Judge issues restraining order in family detention center case

May 4, 2016
Austin American-Statesman

A state district judge in Travis County has issued a temporary retraining order against the Texas Department of Family and Protective Services, preventing the agency from issuing a childcare license to one of two controversial family detention centers in South Texas.

Grassroots Leadership, an Austin-based nonprofit that opposes private prison companies, and two detainee mothers on Tuesday asked Judge Karin Crump to invalidate new regulations that went into effect in February and allow the state to issue childcare licenses to the facilities. The state family services department, the plaintiffs say, never had the authority to rewrite the rules and give itself the power to regulate the centers.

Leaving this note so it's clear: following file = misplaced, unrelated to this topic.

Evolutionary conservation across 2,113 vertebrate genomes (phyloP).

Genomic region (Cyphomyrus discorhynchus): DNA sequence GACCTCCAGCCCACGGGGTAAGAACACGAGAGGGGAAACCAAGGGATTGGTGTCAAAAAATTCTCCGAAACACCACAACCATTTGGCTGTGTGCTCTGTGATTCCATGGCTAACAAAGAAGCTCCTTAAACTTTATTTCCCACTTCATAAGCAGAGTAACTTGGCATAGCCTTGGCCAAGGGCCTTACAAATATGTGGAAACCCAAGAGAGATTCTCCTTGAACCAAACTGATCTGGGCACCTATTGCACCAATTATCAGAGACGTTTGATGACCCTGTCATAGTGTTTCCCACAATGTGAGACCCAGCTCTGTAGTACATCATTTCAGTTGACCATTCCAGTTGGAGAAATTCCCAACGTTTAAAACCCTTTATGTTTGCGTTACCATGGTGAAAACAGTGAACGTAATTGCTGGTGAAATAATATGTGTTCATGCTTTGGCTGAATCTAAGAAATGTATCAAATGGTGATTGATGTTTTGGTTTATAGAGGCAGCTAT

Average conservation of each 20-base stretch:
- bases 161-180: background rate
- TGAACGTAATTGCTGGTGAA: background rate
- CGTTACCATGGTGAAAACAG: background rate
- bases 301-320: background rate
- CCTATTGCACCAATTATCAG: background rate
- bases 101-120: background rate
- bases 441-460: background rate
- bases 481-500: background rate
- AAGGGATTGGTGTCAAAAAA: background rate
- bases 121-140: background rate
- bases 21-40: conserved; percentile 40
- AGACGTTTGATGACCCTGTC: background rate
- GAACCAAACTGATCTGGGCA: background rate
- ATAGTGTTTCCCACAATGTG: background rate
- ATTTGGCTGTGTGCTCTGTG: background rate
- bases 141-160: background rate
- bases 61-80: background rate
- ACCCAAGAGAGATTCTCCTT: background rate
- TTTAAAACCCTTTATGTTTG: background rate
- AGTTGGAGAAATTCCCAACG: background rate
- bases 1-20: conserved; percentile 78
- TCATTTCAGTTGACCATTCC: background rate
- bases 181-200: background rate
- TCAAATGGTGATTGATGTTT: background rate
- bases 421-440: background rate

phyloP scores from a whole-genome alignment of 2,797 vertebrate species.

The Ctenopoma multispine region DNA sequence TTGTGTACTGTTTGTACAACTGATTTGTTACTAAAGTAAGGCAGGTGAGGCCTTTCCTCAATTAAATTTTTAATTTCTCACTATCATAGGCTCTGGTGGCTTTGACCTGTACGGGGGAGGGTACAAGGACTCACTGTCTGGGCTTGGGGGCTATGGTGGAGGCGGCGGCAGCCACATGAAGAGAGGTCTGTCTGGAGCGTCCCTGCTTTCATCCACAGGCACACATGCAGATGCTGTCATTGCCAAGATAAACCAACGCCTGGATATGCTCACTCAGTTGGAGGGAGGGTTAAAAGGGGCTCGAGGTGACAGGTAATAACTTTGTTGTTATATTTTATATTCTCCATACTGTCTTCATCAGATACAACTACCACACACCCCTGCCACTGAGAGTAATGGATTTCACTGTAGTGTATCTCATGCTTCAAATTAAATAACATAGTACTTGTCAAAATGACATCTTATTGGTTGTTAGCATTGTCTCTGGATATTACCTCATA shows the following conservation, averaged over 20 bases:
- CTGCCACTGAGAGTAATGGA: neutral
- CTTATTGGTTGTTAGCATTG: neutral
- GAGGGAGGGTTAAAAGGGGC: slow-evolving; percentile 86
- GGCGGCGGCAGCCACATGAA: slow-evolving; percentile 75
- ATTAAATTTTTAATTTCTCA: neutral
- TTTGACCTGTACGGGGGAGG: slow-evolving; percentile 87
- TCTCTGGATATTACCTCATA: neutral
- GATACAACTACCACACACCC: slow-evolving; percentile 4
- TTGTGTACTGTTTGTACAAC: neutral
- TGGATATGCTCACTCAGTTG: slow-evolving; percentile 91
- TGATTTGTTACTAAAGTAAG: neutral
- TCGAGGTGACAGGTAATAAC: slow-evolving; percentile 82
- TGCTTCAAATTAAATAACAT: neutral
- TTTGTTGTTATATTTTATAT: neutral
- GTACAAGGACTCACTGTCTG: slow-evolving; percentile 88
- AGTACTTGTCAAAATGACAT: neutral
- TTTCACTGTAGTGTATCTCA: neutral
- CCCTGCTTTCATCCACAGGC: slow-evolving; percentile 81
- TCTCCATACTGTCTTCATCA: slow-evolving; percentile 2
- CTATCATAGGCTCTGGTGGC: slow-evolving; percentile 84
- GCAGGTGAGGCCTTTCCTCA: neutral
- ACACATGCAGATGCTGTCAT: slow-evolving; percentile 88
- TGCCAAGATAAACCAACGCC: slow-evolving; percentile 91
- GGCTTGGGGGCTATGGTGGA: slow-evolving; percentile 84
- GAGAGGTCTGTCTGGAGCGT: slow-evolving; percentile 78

Crump on Wednesday agreed to issue the restraining order until May 13, when the court will take up the plaintiffs’ request on the new regulations.

“This is a very good sign that the judge has recognized that we must, at least temporarily, halt the appalling practice of calling family prisons childcare centers,” said Bob Libal, executive director of Grassroots Leadership.